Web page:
Aether has said it has no immediate plans to pay shareholders dividends, instead opting to reinvest any money it brings in. Unlike true REITs, which are required to distribute 90 percent of their taxable income to shareholders as dividends, Aether can keep essentially all of its profits - including the money others would have to pay in taxes. That could be up to 35 percent if it were the top corporate tax bracket, said Tom Ochsenschlager, vice president of taxation at the American Institute of Certified Accountants.

"That means it could get very big in a very short period of time if they can keep plowing these earnings back," he said.

For the quarter ending March 31, Aether reported a loss of $658,000 but said it expected to be profitable by the end of the second quarter, which ended last month. Aether's mortgage-backed securities portfolio had a value of $434.4 million in the first quarter and brought in $808,000 in interest earnings.

The one catch in Aether's plan to generate tax-free profits would be if its ownership changed. That would limit the carry-forwards the company could use, under tax laws written about 20 years ago to stop trafficking in tax losses, said George White, a technical manager with the AICPA.

In May, Aether revealed plans to reorganize and restrict stock transactions by those who own 5 percent or more of the company, in an effort to avoid an ownership change and protect its loss carry-forwards.

Exceptions to the restriction will allow a pre-existing 5 percent or more stockholder - such as Amaranth and NexGen Technologies LLC, an Oros-founded company that owns 7.6 percent of Aether - to transfer stock if it does not create another 5 percent owner. The restrictions will be voted on during a shareholder meeting in Baltimore on Tuesday.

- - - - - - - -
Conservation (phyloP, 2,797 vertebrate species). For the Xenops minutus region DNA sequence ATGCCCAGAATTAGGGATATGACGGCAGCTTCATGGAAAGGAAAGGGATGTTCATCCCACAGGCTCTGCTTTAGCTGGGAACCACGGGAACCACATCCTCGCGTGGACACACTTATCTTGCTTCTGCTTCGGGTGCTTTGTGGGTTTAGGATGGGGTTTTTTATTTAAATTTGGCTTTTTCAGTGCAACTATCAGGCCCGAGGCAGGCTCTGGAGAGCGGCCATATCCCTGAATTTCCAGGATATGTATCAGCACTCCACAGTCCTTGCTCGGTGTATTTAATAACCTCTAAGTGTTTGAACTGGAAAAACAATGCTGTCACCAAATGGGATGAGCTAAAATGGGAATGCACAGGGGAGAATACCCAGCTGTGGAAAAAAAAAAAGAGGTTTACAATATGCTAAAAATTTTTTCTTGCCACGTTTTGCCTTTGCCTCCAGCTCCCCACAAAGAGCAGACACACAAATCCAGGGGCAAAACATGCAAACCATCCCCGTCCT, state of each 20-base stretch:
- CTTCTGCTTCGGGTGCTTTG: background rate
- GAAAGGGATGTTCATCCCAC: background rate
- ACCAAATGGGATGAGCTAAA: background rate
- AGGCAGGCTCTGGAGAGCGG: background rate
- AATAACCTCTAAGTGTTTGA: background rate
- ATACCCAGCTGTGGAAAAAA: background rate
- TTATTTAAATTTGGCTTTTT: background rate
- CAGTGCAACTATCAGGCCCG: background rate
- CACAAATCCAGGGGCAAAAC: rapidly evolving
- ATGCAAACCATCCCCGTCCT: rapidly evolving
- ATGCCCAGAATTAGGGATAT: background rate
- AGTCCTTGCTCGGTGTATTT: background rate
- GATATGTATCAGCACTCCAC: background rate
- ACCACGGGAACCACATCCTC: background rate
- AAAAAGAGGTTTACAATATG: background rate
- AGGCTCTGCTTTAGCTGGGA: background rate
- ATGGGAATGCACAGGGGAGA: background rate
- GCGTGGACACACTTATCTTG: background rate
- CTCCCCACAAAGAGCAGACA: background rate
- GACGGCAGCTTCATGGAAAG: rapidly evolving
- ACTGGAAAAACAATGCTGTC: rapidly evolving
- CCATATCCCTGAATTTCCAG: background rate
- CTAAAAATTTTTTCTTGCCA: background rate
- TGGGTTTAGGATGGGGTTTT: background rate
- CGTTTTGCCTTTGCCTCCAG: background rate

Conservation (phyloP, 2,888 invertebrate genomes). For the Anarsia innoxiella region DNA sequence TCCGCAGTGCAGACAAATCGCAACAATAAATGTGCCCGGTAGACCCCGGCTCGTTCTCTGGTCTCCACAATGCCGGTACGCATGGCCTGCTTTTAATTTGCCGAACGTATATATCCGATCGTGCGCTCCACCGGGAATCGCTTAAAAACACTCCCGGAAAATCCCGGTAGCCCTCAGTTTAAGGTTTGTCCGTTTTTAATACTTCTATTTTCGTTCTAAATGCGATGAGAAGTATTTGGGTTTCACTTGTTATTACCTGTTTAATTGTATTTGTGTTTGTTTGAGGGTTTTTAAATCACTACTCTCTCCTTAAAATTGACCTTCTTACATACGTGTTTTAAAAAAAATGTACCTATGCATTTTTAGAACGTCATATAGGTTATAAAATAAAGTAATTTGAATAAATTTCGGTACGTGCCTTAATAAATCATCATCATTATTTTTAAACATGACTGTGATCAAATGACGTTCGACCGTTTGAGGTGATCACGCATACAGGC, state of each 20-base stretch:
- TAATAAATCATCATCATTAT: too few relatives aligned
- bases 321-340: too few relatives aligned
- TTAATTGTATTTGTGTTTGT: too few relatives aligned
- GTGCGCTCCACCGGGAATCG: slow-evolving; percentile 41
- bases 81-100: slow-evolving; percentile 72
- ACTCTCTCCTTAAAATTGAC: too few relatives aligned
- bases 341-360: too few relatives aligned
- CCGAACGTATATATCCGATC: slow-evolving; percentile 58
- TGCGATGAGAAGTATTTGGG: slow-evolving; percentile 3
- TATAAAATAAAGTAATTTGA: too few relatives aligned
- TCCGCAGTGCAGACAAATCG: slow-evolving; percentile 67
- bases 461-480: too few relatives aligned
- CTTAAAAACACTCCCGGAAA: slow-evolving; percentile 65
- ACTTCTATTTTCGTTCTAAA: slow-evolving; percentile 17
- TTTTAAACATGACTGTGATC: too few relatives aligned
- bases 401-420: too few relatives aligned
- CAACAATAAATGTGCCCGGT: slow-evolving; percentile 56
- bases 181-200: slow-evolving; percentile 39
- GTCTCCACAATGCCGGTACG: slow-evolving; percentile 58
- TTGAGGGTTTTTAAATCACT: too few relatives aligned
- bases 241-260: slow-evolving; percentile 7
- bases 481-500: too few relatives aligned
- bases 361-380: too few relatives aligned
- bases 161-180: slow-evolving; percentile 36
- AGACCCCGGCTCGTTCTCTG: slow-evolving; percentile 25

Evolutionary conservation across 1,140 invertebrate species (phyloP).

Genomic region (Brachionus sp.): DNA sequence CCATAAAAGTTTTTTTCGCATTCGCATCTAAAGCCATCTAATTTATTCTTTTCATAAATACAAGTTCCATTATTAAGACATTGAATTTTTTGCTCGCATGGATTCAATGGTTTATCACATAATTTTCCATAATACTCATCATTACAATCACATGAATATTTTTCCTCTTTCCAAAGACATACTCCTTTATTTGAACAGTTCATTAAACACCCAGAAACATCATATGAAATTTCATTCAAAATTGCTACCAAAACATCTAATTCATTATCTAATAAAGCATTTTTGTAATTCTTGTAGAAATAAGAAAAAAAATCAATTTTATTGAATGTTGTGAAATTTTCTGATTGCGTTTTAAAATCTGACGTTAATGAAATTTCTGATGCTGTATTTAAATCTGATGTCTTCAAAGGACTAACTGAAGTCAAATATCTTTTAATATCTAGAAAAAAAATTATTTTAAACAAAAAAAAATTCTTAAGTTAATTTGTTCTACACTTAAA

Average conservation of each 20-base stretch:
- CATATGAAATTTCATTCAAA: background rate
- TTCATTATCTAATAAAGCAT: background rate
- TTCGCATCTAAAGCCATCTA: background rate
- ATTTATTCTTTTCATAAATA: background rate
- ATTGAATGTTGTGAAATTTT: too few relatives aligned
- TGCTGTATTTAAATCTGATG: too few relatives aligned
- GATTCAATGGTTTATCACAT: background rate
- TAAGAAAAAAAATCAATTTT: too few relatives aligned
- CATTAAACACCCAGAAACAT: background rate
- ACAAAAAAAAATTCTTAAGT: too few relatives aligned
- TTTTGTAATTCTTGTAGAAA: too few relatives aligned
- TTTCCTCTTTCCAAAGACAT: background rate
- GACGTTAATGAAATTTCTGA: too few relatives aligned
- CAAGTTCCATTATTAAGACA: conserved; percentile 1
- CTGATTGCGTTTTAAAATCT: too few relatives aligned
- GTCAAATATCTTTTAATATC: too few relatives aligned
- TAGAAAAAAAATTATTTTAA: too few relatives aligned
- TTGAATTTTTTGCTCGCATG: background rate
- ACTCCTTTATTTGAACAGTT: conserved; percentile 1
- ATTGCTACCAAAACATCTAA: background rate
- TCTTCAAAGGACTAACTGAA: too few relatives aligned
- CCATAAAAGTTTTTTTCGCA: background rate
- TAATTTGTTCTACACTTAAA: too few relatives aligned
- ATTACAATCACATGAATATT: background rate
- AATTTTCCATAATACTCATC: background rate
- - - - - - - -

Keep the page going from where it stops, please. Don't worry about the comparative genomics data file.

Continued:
"We are proposing the reorganization in order to help protect the long-term value to our company of our substantial net operating loss and capital loss carry-forwards, which are an important part of our business strategy," the company wrote in a May filing with the SEC.

For those reasons, it's unlikely Amaranth would want to take over the majority of Aether, though it might want to hover around 49 percent ownership and allow business to continue as usual, Ochsenschlager said.

Still, "there has certainly been movement among hedge funds recently to be more aggressive about their investing and to attempt to assert a role in the management of some of the companies they invest in," said Howard A. Neuman, an New York investment attorney.

In an April filing with the SEC, Amaranth used boilerplate language that suggested the company would remain a passive investor and did not plan to influence Aether's management.

"That could change. They're not required to maintain that status," Neuman pointed out.

Baltimore Sun Articles
Please note the green-lined linked article text has been applied commercially without any involvement from our newsroom editors, reporters or any other editorial staff.